When Alyssa Denham, a single career woman, wins a fun getaway for two on Mackinac Island where her grandmother lives, she gives her carefree best friend a call. Together, they tour the old shops and hidden treasures of the quaint island while helping Alyssa's grandmother piece together an heirloom quilt. Their quest gains them entrance into the homes of many longtime residents of the island, parts of the city that are otherwise off limits to tourists.

As the quilt's story takes shape, Alyssa gains amazing insight into her grandmother's life... and attracts the attention of the handsome Scott Whitman, an island resident in charge of hotel transportation. Will memories of her past keep Alyssa from letting go? Or will the quest to piece together the heirloom quilt restore Alyssa's fractured heart - and bring healing to her entire family?

Amber Stockton tells a sweet, fun story in A Grand Design and right now, I can think of nothing I didn’t enjoy about it. It’s just fantastic.

Set, for the most part, on Mackinac Island, nearly every scene is picturesque and invites a bit of romance and adventure – which is just what Alyssa Denham needs. Guarded yet personable, Alyssa is one of those people who always require a slight push of encouragement to do something out of the ordinary. So it is with some hesitance that Alyssa embarks on a free trip with Libby, her best friend (who dared her to enter to win the trip in the first place), and expects only to enjoy a few relaxing days in the summer vacation destination of her childhood. Then, the handsome, gentlemanly Scott Whitman captures her attention and of course, everything changes.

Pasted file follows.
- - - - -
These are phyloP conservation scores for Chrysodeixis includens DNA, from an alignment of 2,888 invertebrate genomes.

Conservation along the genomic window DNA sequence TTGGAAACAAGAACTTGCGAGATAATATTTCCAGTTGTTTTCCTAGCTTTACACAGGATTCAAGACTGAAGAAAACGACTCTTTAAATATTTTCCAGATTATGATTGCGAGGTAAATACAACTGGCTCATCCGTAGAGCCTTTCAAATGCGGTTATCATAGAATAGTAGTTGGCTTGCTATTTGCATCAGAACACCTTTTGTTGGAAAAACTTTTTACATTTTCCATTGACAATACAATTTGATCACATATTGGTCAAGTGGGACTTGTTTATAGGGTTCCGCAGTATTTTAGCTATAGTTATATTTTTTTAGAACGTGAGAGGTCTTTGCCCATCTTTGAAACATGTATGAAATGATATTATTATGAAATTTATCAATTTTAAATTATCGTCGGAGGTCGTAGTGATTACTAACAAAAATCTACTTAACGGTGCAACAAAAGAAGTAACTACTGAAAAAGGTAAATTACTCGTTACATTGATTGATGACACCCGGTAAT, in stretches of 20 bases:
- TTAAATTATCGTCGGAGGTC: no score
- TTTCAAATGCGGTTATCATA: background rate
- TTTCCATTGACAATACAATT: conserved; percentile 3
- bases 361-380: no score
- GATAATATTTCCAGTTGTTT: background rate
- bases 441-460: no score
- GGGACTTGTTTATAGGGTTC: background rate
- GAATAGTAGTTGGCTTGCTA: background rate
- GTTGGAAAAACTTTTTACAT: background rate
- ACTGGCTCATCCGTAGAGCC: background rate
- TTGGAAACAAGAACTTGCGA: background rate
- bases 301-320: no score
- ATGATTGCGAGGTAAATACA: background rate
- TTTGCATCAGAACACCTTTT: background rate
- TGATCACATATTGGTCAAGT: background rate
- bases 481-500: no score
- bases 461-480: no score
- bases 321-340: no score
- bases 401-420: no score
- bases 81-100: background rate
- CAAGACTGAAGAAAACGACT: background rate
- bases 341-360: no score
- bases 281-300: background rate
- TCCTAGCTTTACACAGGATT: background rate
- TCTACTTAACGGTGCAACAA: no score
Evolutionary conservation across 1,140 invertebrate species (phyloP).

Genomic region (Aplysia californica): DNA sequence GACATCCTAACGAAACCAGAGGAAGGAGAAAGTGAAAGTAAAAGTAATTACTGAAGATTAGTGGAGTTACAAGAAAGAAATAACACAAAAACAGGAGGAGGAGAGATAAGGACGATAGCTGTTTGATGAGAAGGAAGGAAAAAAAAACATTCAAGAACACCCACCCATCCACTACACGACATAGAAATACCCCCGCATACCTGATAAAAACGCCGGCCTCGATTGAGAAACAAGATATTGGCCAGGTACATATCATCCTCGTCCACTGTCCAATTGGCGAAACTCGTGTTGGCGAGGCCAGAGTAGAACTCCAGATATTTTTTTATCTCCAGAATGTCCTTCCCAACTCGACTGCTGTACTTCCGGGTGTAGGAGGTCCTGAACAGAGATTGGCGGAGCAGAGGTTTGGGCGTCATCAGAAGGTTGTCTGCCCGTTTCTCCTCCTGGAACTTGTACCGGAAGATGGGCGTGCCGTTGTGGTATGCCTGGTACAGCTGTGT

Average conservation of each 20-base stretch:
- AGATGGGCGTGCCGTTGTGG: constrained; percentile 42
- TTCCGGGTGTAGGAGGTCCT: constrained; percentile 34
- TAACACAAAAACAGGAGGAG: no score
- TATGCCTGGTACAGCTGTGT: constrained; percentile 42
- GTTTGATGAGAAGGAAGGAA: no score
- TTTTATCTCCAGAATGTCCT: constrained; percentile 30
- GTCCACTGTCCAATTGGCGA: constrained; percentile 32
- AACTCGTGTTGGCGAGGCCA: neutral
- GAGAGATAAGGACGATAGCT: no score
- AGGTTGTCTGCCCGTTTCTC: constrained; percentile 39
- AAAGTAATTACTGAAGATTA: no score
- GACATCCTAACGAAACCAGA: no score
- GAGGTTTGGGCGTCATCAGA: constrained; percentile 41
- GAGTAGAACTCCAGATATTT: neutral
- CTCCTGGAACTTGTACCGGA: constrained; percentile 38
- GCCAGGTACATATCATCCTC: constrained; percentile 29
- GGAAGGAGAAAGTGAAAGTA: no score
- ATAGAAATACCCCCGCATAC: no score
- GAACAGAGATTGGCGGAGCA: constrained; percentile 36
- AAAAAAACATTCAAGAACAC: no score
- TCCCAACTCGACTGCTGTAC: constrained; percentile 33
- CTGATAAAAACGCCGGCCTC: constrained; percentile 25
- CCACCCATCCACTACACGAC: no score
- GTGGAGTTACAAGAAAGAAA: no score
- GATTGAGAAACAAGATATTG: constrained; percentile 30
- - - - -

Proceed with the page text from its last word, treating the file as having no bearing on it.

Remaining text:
As the central characters, Alyssa and Scott are utterly real and likeable. Their relationship and romance develop believably, albeit quickly and not without a few complications. Each character has a piece of the past holding them back, and neither would be able to move forward to overcome their fear and pain without the encouraging secondary characters. Luckily, the flirtatiously entertaining best friends and classy, endearing grandmother are determined and up to the challenge. All in all, these characters complement each other well within the storyline, and their various interactions lead to both humorous and tender moments, all satisfying to read.